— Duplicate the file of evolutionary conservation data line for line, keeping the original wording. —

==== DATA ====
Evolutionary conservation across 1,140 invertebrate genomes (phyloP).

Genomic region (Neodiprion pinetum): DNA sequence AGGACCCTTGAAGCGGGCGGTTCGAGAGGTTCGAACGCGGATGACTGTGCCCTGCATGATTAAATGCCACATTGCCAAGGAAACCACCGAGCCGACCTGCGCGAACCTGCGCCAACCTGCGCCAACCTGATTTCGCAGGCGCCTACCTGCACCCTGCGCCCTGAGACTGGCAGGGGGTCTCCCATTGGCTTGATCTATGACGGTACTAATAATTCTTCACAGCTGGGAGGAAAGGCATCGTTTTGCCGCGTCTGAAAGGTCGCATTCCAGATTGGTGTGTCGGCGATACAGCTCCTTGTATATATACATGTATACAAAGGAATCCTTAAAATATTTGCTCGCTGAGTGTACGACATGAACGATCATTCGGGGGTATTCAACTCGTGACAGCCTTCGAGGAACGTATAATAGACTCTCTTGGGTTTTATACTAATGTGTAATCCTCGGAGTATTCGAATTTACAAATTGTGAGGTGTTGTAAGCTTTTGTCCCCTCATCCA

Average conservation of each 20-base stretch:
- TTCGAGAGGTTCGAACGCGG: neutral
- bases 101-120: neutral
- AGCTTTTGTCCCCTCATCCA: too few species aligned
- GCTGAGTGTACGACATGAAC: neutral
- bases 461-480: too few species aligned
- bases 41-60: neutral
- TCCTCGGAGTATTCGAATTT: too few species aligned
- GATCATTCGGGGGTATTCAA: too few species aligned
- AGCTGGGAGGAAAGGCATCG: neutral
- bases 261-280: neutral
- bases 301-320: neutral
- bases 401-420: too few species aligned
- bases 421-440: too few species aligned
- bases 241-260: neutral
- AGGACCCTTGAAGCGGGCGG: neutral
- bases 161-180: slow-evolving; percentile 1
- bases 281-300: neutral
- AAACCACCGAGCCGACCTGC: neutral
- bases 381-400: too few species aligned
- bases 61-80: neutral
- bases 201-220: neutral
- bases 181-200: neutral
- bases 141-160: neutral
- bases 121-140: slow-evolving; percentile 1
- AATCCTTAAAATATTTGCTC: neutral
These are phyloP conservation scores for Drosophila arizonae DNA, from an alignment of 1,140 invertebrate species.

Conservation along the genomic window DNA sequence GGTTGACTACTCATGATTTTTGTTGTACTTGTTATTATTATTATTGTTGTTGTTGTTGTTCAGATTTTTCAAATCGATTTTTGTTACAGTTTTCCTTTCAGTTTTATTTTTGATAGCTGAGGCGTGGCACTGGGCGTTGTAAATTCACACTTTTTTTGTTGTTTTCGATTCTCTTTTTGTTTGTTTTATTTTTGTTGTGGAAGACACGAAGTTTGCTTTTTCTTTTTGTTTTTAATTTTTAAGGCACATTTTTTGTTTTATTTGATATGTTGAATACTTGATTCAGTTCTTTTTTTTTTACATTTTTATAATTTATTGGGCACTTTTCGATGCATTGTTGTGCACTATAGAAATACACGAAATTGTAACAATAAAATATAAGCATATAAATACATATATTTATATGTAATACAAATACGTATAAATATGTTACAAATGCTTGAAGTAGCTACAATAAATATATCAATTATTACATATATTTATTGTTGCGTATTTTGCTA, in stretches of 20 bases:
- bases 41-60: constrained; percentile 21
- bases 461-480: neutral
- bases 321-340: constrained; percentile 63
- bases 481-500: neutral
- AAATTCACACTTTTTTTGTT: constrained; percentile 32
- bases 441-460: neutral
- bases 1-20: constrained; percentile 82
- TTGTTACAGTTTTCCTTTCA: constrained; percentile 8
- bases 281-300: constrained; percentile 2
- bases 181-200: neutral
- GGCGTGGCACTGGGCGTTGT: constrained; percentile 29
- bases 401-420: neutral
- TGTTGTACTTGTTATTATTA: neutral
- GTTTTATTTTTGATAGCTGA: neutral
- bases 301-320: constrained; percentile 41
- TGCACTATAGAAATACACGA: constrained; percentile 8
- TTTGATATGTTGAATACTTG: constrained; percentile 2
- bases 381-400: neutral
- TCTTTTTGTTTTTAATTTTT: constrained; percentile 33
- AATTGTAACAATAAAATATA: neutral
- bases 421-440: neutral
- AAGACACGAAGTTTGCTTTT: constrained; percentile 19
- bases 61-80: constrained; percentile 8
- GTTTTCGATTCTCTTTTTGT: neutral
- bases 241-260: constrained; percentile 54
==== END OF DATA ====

Evolutionary conservation across 1,140 invertebrate genomes (phyloP).

Genomic region (Neodiprion pinetum): DNA sequence AGGACCCTTGAAGCGGGCGGTTCGAGAGGTTCGAACGCGGATGACTGTGCCCTGCATGATTAAATGCCACATTGCCAAGGAAACCACCGAGCCGACCTGCGCGAACCTGCGCCAACCTGCGCCAACCTGATTTCGCAGGCGCCTACCTGCACCCTGCGCCCTGAGACTGGCAGGGGGTCTCCCATTGGCTTGATCTATGACGGTACTAATAATTCTTCACAGCTGGGAGGAAAGGCATCGTTTTGCCGCGTCTGAAAGGTCGCATTCCAGATTGGTGTGTCGGCGATACAGCTCCTTGTATATATACATGTATACAAAGGAATCCTTAAAATATTTGCTCGCTGAGTGTACGACATGAACGATCATTCGGGGGTATTCAACTCGTGACAGCCTTCGAGGAACGTATAATAGACTCTCTTGGGTTTTATACTAATGTGTAATCCTCGGAGTATTCGAATTTACAAATTGTGAGGTGTTGTAAGCTTTTGTCCCCTCATCCA

Average conservation of each 20-base stretch:
- TTCGAGAGGTTCGAACGCGG: neutral
- bases 101-120: neutral
- AGCTTTTGTCCCCTCATCCA: too few species aligned
- GCTGAGTGTACGACATGAAC: neutral
- bases 461-480: too few species aligned
- bases 41-60: neutral
- TCCTCGGAGTATTCGAATTT: too few species aligned
- GATCATTCGGGGGTATTCAA: too few species aligned
- AGCTGGGAGGAAAGGCATCG: neutral
- bases 261-280: neutral
- bases 301-320: neutral
- bases 401-420: too few species aligned
- bases 421-440: too few species aligned
- bases 241-260: neutral
- AGGACCCTTGAAGCGGGCGG: neutral
- bases 161-180: slow-evolving; percentile 1
- bases 281-300: neutral
- AAACCACCGAGCCGACCTGC: neutral
- bases 381-400: too few species aligned
- bases 61-80: neutral
- bases 201-220: neutral
- bases 181-200: neutral
- bases 141-160: neutral
- bases 121-140: slow-evolving; percentile 1
- AATCCTTAAAATATTTGCTC: neutral
These are phyloP conservation scores for Drosophila arizonae DNA, from an alignment of 1,140 invertebrate species.

Conservation along the genomic window DNA sequence GGTTGACTACTCATGATTTTTGTTGTACTTGTTATTATTATTATTGTTGTTGTTGTTGTTCAGATTTTTCAAATCGATTTTTGTTACAGTTTTCCTTTCAGTTTTATTTTTGATAGCTGAGGCGTGGCACTGGGCGTTGTAAATTCACACTTTTTTTGTTGTTTTCGATTCTCTTTTTGTTTGTTTTATTTTTGTTGTGGAAGACACGAAGTTTGCTTTTTCTTTTTGTTTTTAATTTTTAAGGCACATTTTTTGTTTTATTTGATATGTTGAATACTTGATTCAGTTCTTTTTTTTTTACATTTTTATAATTTATTGGGCACTTTTCGATGCATTGTTGTGCACTATAGAAATACACGAAATTGTAACAATAAAATATAAGCATATAAATACATATATTTATATGTAATACAAATACGTATAAATATGTTACAAATGCTTGAAGTAGCTACAATAAATATATCAATTATTACATATATTTATTGTTGCGTATTTTGCTA, in stretches of 20 bases:
- bases 41-60: constrained; percentile 21
- bases 461-480: neutral
- bases 321-340: constrained; percentile 63
- bases 481-500: neutral
- AAATTCACACTTTTTTTGTT: constrained; percentile 32
- bases 441-460: neutral
- bases 1-20: constrained; percentile 82
- TTGTTACAGTTTTCCTTTCA: constrained; percentile 8
- bases 281-300: constrained; percentile 2
- bases 181-200: neutral
- GGCGTGGCACTGGGCGTTGT: constrained; percentile 29
- bases 401-420: neutral
- TGTTGTACTTGTTATTATTA: neutral
- GTTTTATTTTTGATAGCTGA: neutral
- bases 301-320: constrained; percentile 41
- TGCACTATAGAAATACACGA: constrained; percentile 8
- TTTGATATGTTGAATACTTG: constrained; percentile 2
- bases 381-400: neutral
- TCTTTTTGTTTTTAATTTTT: constrained; percentile 33
- AATTGTAACAATAAAATATA: neutral
- bases 421-440: neutral
- AAGACACGAAGTTTGCTTTT: constrained; percentile 19
- bases 61-80: constrained; percentile 8
- GTTTTCGATTCTCTTTTTGT: neutral
- bases 241-260: constrained; percentile 54